Some fungi in soil can be useful, others can damage the soil’s ecosystem. Photo by Perova Evgeniya, Shutterstock.

This allows plants to sense conditions elsewhere in the network by receiving warning chemicals through hyphae if there is a herbivore somewhere in the network and increasing defense chemicals before an attack occurs. Mycorrhizal fungi can also change the flow of sugars from the canopy when a seedling is shaded and needs more carbon.

The problem is, even though these networks are crucial for ecosystems, science does not understand how they are affected by biofertilizers. There is currently no research on how mycorrhizal networks are affected by the introduction of biofertilizers or what it means for ecosystems. Neither is there research beyond my lab of how far these products are moving. But science is clear on one thing: once we release these organisms into the environment, we lose the ability to control them.

Regulating biofertilizers

This is the crux of the matter: we do not know how big of a threat biofertilizers pose to ecosystems. Yet, these products continue to be marketed and released globally, with little or no regulation. In Canada, they are considered soil additives under the Fertilizer Act, which is the federal legislation overseeing the safety of fertilizer and soil supplements. Regulation focuses on the toxicity of biofertilizers to humans and other animals, not their risk as invasive species.

A better framework might be the Plant Protection Act, which exists to protect plants, agriculture and forestry from the spread of plant pests. While mycorrhizal fungi are not pests, they are not universally beneficially in all contexts. For example, these fungi can act as a carbon drain for plants, suppressing their growth under certain conditions. It is not a stretch to say that, in some cases, they might act as plant pests.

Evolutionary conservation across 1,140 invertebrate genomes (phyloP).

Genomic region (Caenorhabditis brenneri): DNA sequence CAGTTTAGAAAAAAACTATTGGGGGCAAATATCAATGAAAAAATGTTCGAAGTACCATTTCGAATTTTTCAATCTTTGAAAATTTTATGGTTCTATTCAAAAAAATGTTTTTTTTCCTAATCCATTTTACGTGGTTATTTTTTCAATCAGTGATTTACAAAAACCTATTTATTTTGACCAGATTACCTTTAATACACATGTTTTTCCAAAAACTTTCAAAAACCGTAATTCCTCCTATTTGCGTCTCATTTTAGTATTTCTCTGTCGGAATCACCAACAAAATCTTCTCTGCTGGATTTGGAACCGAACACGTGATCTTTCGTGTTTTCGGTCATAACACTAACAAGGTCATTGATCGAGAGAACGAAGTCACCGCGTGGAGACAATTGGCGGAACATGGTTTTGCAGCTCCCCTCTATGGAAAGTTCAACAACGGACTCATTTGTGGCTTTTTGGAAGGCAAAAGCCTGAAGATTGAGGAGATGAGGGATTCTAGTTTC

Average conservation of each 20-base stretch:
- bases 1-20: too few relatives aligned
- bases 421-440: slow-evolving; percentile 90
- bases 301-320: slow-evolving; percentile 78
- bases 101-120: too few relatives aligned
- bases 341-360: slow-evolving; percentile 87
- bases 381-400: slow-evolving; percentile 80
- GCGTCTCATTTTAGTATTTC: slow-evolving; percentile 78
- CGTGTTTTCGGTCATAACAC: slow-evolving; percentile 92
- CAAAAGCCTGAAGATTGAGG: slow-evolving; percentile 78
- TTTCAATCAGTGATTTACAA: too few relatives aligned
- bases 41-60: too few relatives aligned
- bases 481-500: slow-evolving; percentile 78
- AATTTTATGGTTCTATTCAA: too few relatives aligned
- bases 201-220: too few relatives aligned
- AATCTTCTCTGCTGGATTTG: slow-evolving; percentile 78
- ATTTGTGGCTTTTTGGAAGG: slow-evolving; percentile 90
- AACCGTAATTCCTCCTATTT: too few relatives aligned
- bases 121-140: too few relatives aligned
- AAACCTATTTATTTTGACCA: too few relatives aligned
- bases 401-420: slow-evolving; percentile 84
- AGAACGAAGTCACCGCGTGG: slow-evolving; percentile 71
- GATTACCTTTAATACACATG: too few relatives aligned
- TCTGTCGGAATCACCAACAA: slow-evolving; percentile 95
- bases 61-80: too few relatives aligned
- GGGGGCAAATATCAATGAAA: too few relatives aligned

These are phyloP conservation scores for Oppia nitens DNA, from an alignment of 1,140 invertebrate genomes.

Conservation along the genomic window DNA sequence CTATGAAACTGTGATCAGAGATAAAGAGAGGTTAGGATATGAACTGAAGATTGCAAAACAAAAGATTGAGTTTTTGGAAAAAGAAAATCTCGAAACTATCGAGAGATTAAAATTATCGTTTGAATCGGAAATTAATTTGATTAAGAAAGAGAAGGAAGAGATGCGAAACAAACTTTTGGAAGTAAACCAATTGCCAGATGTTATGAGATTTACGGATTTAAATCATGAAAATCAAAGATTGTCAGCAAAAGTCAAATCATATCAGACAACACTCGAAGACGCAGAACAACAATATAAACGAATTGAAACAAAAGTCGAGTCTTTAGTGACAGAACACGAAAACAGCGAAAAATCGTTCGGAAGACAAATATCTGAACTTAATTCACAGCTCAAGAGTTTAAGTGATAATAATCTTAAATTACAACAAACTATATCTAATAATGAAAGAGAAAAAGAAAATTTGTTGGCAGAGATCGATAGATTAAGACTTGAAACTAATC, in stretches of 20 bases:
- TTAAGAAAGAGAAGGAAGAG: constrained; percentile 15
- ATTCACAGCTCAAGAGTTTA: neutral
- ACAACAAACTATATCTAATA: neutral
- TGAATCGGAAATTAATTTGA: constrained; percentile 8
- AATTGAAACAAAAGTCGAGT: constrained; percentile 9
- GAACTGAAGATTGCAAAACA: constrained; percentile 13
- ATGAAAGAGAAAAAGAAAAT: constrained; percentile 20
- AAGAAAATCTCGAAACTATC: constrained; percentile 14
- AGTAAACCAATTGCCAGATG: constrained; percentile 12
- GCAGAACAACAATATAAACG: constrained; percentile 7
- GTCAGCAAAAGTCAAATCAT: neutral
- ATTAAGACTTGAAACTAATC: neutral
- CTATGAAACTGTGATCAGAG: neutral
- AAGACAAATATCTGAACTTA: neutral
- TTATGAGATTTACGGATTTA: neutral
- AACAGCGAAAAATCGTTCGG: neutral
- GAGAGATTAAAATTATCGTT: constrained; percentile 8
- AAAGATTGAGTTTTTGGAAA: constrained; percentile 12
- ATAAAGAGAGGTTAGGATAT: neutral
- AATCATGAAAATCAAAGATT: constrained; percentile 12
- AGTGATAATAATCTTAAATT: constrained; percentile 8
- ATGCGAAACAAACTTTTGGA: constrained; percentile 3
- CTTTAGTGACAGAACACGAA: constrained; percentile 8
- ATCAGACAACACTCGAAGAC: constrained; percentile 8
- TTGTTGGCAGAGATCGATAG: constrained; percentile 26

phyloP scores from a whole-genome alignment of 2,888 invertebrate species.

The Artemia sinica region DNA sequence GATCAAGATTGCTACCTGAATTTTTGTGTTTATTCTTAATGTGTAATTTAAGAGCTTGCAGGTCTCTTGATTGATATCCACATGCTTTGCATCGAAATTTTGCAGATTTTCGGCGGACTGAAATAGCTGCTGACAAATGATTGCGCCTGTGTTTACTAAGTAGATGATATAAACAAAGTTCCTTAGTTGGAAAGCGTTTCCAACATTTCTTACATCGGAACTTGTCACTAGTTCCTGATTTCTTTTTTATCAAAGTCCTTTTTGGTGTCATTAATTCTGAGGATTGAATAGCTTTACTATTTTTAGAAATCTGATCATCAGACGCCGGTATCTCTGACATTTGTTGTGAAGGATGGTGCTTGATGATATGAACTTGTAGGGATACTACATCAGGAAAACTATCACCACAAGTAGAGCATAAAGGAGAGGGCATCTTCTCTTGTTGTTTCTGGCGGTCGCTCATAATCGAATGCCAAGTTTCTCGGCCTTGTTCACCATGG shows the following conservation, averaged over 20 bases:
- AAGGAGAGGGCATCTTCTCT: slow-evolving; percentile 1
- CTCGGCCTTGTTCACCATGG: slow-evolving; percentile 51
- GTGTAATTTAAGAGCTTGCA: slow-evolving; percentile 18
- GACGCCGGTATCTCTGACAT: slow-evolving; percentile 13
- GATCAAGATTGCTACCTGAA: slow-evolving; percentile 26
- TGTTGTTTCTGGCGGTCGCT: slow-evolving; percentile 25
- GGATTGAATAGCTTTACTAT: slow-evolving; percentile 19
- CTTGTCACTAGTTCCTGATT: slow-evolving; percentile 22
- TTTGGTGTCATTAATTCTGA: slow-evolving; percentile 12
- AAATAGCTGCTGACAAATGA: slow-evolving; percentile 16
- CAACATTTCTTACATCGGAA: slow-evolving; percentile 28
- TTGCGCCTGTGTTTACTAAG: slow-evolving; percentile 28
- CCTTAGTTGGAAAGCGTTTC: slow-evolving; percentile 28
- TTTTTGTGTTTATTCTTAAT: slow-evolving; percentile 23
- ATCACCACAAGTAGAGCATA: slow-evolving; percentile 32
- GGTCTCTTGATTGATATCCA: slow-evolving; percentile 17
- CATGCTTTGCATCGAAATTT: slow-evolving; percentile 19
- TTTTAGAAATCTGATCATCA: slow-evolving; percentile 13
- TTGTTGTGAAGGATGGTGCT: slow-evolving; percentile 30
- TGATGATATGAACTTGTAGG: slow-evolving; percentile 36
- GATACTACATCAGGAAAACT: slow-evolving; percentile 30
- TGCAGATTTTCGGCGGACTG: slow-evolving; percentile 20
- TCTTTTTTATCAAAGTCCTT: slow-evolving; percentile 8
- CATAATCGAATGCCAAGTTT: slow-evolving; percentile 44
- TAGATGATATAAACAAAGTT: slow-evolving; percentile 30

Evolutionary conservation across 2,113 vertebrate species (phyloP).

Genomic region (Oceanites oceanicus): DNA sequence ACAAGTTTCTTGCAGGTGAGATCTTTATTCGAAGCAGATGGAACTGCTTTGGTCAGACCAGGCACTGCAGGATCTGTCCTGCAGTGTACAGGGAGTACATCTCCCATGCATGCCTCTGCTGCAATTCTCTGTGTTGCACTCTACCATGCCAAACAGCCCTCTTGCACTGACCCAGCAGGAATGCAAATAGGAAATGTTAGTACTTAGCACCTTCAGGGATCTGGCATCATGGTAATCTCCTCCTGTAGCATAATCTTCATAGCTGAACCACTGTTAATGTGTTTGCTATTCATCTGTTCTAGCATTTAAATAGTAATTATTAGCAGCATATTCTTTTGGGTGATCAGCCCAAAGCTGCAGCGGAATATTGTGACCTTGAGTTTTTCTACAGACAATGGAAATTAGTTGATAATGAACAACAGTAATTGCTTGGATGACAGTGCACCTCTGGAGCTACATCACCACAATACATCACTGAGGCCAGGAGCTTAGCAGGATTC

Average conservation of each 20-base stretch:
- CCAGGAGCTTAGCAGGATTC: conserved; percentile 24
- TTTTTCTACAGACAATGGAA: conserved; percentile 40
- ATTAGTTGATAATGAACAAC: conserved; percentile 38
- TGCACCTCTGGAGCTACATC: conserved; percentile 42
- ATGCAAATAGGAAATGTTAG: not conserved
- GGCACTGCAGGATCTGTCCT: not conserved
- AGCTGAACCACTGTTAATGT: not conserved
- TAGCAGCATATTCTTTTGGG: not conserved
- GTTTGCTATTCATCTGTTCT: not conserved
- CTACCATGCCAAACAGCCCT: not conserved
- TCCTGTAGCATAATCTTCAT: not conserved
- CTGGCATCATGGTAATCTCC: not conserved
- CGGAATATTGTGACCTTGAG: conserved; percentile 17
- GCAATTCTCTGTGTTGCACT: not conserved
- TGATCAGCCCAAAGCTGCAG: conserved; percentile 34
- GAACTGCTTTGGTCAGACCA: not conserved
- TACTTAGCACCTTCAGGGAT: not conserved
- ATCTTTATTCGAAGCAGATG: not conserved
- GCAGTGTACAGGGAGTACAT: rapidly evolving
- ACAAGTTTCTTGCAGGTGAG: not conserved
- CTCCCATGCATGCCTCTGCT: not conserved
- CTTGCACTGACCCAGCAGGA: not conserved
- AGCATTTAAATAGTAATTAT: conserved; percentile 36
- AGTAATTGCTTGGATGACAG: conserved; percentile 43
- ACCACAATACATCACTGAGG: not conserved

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If biofertilizers are not universally beneficial for all plants in all conditions, they pose a real threat to soil biodiversity and perhaps even plant diversity. If biofertilizers outcompete local fungi, this could change the composition and productivity of plant communities. This is a problem for natural systems, but also for agriculture and forestry.

We need to better regulate these products to ensure that they are not a threat to ecosystems. The thin skin of soil on our planet is home to the creatures who keep our ecosystems functioning—we must not forget about them in our quest to make agriculture more sustainable.

Miranda Hart is a microbial ecologist at the University of British Columbia Okanagan.

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Christopher Hubbell
2 years ago

Why don’t you prove they’re harmful before calling for regulation? Certainly more studies should be done, but until they show actual harm rather than unfounded fears, I would be loathe to support any legislation concerning them, as most regulation tends to favor large corporations who can afford the onus of associated testing and fees while edging out the small-scale providers who cannot, and who are also more likely to provide cultures of locally-sourced microbes, in contrast to large suppliers who are more likely to offer a one-size-fits-all product. Your article admits that the spores of these fungi, both native and… Read more »

2 years ago

Thank you for this article. No matter how innocuous or beneficial an introduced species (or chemical, material, byproduct, etc.) may seem, there are always unintended consequences; but thoughtful and thorough research in advance of introduction, as well as monitoring and industry regulation after introduction, should be the founding principles for avoiding and reducing harm.